Fourth conclusion with respect to the market model: The model will take a long position on close of a a session immediately preceding the Government’s Job Report Friday in the event the index closed up.

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5. Option Expiration

Expiration day for equity and index options is the Saturday immediately following the third Friday of the expiration month.

Table VII below shows the S&P 500‘ historical performance (Cumulative Returns, Profit Factor, Win/Loss Ratio and the t-score vs. the Index) assumed going long on on close of the session immediately preceding the third Friday of every month (setup 1), going long on close of the third Friday (setup 2) and going long on close of the session immediately following the third Friday (setup 3), for the time period between 01/01/1990 and 12/31/2009 (the last 20 years).

The sessions on or around the third Friday of a month obviously do not provide a favorable opportunity on the long side of the market (especially not for a long entry on close of option expiration Friday itself), but without taking into account any additional condition (like a higher/lower close), no significant edge is provided.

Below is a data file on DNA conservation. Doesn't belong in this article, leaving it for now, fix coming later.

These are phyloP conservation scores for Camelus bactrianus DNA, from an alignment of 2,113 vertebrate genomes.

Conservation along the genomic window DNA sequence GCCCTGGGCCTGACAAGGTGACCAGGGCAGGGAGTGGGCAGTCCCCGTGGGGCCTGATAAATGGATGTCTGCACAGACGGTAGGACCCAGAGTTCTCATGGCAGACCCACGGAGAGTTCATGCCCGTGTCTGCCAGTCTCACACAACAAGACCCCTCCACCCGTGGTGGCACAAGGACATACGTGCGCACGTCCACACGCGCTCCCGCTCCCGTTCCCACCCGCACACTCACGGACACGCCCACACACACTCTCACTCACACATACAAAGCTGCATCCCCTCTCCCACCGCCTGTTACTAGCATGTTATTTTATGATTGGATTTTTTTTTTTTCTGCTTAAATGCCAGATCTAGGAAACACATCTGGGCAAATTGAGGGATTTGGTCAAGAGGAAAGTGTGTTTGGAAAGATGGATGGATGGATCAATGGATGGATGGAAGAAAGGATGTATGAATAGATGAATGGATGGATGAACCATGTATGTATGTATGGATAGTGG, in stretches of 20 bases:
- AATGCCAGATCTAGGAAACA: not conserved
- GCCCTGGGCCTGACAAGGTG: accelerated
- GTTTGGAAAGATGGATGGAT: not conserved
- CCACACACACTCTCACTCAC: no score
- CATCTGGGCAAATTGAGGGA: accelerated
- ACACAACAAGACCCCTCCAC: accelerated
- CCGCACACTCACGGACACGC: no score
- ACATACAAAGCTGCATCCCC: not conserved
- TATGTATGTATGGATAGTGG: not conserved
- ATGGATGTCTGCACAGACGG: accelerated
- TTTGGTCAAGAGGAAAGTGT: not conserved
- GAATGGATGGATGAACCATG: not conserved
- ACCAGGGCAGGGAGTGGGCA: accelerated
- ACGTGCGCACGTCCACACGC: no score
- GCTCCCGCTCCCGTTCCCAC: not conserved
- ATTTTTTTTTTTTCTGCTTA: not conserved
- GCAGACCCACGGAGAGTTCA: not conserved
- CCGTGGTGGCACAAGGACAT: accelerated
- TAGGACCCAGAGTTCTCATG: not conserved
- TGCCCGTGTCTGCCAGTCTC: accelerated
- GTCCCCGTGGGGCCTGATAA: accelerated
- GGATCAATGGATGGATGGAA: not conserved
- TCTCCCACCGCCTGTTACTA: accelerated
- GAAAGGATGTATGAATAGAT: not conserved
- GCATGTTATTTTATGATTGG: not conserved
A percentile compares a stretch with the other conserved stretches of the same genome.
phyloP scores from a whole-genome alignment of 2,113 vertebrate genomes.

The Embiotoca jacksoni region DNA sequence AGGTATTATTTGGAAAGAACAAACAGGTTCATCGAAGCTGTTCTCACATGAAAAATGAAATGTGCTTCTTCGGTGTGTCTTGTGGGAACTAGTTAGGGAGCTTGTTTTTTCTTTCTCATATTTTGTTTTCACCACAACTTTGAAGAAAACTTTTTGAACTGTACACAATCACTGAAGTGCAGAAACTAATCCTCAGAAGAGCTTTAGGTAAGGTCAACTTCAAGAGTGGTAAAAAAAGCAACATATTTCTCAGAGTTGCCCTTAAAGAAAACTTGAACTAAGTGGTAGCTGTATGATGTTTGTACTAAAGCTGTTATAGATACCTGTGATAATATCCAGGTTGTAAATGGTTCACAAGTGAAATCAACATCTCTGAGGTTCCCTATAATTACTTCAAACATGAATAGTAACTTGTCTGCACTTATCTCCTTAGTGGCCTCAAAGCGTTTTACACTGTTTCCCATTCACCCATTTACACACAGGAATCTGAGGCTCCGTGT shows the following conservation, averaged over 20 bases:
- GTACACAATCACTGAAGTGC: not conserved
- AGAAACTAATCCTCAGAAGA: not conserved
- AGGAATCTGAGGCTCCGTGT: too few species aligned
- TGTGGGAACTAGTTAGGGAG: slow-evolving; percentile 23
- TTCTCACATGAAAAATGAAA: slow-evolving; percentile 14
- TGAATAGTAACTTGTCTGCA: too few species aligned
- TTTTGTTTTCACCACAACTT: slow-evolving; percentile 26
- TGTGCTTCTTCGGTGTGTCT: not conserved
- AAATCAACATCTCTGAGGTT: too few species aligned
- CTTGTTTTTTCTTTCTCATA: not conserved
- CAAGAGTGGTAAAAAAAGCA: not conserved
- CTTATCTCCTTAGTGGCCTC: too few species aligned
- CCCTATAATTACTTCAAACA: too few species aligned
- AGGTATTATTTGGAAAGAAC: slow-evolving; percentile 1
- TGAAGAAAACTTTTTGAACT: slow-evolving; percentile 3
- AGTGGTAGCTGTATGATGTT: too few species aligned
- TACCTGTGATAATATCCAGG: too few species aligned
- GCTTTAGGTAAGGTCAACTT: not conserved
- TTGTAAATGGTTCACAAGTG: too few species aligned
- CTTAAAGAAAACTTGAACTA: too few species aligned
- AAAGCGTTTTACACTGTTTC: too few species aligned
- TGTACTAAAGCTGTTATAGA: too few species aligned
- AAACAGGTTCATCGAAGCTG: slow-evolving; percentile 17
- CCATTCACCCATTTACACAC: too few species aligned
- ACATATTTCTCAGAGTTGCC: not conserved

Even with respect to the market’s long-term history (with or without the availability of options contracts), the session on or immediately preceding the third Friday of a month did never provide a favorable opportunity for going long. Table VIII below shows the S&P 500‘ historical performance (Cumulative Returns, Profit Factor, Win/Loss Ratio and the t-score vs. the Index) assumed going long on on close of the session immediately preceding the third Friday of every month (setup 1), going long on close of the third Friday (setup 2) and going long on close of the session immediately following the third Friday (setup 3), for the time period between 01/01/1940 and 12/31/2009 (the last 70 years).

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Due to the fact the this posting is getting a bit long in the tooth, it will be continued then dealing with the session around exchange market holidays.

For those interested in, the model’s signals will be posted from January 4, 2010 (next Monday) onward regularly shortly before the close (but even if posted shortly after the close, the SPY is still available for trading with good liquidity and narrow spreads of regularly $0.01) via Twitter Update by following a new Twitter account @Strategy_I . (making further improvements to the model – e.g. optimization of the short side and reducing the chance of overfitting – as well as introducing position sizing, leverage, abnormal market filters, implementing buy/sell stops and probably making the model ‘adaptive‘ will be an ongoing process in 2010)

But please be reminded that past performance is never an indication (leave alone a guarantee) for future performance, and for good reason the CFTA and NFA (COMPLIANCE RULE 2-29: USE OF PROMOTIONAL MATERIAL CONTAINING HYPOTHETICAL PERFORMANCE RESULTS) requires all members (which I’m not) to explicitly reference to limitations, risks, lack of liquidity, among others, and publish a respective disclaimer.